Rory Cochrane : I was happy to work with those people. I thought it was a great cast and everything. It’s just the work schedule, the grind, the monotony wasn’t for me. I have nothing bad to say about the experience. I was happy to do it. But, you know, to be able to work on stuff like this, and I have another film coming out called "Right at Your Door" which is at the L.A. Film Festival if you would like to see it on the 28th and the 30th.

Q. That’s an independent feature?

Rory Cochrane : Yes

Q. Is it a comedy?

Rory Cochrane : No, it’s definitely not a comedy.

Q. It’s a very dark piece?

Rory Cochrane : Yes, it’s very dark. It’s an uncomfortable film.

Q. Are you a murderer?

Rory Cochrane : No, no, no. Go see it. (laughter)

Q. Is there any improv in this script in terms of what you did or overall with any of the other characters?

Rory Cochrane : There was a little bit. Rick gives you a lot of liberty to sort of explore different options. And he’s pretty much OK with it. Don’t get me wrong. He knows exactly what he wants, and if he doesn’t get it, he has a very subtle way of making sure that it happens.

Q. Anything specific?

Rory Cochrane : Not off hand. Rick just says ‘You’ve got a lot of bugs on you. There’s bugs on you." (laughter)

Q. Do you think fans are going to be happy with the film? There have been fans of the book for a long time.

Rory Cochrane : I think if they’re fans of Philip K. Dick, I think they will be.

Q. Off the set did you try and recreate the kind of closeness that you had on set? Were you all staying at the same hotel?

Rory Cochrane : Yeah, we were all staying in the same hotel.

Q. In Austin?

Rory Cochrane : Yeah, in Austin.

Q. Was it bug infested?

Rory Cochrane : No, it was the Four Seasons. (laughter) It was a great group.

Q. Rory, how has Richard’s style as a filmmaker evolved over time? I mean, you’ve worked with him since the beginning. Have you noticed any differences in the way he directs actors now?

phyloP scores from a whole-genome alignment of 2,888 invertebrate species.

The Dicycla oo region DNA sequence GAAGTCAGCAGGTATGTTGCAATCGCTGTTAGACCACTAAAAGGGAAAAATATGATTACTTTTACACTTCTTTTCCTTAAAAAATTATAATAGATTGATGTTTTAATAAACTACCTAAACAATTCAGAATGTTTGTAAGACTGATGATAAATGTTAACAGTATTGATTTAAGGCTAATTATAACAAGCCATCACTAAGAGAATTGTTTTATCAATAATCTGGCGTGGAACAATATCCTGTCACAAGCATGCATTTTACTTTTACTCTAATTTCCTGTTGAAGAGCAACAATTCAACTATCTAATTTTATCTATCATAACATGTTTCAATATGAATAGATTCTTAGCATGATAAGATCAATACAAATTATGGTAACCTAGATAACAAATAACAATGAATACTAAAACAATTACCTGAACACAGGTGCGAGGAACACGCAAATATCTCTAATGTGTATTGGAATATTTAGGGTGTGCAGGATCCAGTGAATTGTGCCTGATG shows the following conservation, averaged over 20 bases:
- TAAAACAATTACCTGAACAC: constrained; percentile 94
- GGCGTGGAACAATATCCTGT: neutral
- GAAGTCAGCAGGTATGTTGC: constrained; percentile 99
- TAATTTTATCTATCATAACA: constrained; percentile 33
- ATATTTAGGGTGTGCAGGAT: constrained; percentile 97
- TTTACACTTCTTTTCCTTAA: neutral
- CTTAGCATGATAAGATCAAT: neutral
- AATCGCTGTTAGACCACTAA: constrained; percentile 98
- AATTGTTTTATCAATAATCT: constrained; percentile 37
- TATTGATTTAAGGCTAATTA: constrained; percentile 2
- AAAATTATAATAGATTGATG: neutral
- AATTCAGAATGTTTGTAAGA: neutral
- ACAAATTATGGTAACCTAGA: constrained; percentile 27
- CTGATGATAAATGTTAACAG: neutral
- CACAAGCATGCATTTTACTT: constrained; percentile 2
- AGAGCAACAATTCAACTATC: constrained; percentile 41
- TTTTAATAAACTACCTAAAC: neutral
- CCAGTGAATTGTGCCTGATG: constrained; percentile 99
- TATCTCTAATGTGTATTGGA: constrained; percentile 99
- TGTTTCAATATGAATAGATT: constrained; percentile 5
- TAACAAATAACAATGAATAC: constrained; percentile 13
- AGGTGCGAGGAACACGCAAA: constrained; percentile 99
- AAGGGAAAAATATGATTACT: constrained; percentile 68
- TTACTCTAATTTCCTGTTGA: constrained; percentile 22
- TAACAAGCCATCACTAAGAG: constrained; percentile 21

Rory Cochrane : No, I haven’t. Like I said before, he sort of had the same approach on "Dazed and Confused." He had a lot more stress back then from the studio and stuff, but he was always relaxed, and he never sweated under the pressure or anything. And I think he continued to do that and on this film, there was absolutely no stress, I think, he showed ever. I think Warners and everybody else sort of understood that this is the way he wants to work, and they gave him freedom to do that.

Tommy Pallotta : He’s kind of an anomaly as a director. He has a really, really cool head. I mean I think it takes a lot to really get him rattled. And I made two movies with him. Both which were very long, intensive processes and the director-producer relationships are usually a little bit more contentious than director to actor and he’s just an amazing person to work with.

Rory Cochrane : I’ve never seen him pissed off. Never in my life.

Q. Is that frustrating?

Rory Cochrane : No, I don’t like people being pissed off. But I’ve never seen him get angry. I’ve never seen him get upset. I’ve never seen him throw anything. He’s just like ‘whatever. OK.’ (laughter)

Q. With the cast hanging out and the people we have here…we have Woody Harrelson, with Keanu and with you and stuff…did you guys make music? You were down in Austin. Did you go and do a surprise midnight performance at a club?

Rory Cochrane : I didn’t. I can’t speak for the others.

Q. What was your favorite scene to shoot?

Rory Cochrane : I guess maybe when I try to commit suicide. I just think it’s funny because he just has bad luck, and he can’t do anything right. He’s trying to do this thing, and he messes that up. I don’t know.

Q. Do you think that the world’s drug problems have escalated since Philip K. Dick wrote the book?

Rory Cochrane : No, I think that’s got nothing to do with it. That’s just society. I think he’s a reflection on society, but I don’t think he’s the cause of anybody doing any drugs.

Q. Oh no, I wasn’t suggesting that he was the cause. Just is it beyond what Philip K. Dick had envisioned?

Tommy Pallotta : Is there a bigger drug issue today, do you think, than there was in 1977 when he…?

Rory Cochrane : No, I don’t think so. I mean those people were all freaked out back then. Acid on a daily basis. (laughter)

Tommy Pallotta : Now there’s a war on terror instead of a war on drugs, so I think that the media has sort of shifted the light away from it, but I think it’s still there. It probably will always be. The nasty secret is that people like to get high.

Q. Especially in Austin?

Tommy Pallotta : I think probably everywhere.

Thanks for much for your time this afternoon. "A Scanner Darkly" opens in theaters on July 7th. This film is a must see and will no doubt become another Linklater cult classic. Don’t miss my other interview with the film’s director, Richard Linklater, and co-stars Keanu Reeves and Winona Ryder, who plays the characters of Bob (aka Fred) Arctor and Donna respectively. In case you missed it, we have two A Scanner Darkly reviews posted on the site from myself, and from the Dude. I encourage you to give them a read. Be sure to also watch the Trailer for A Scanner Darkly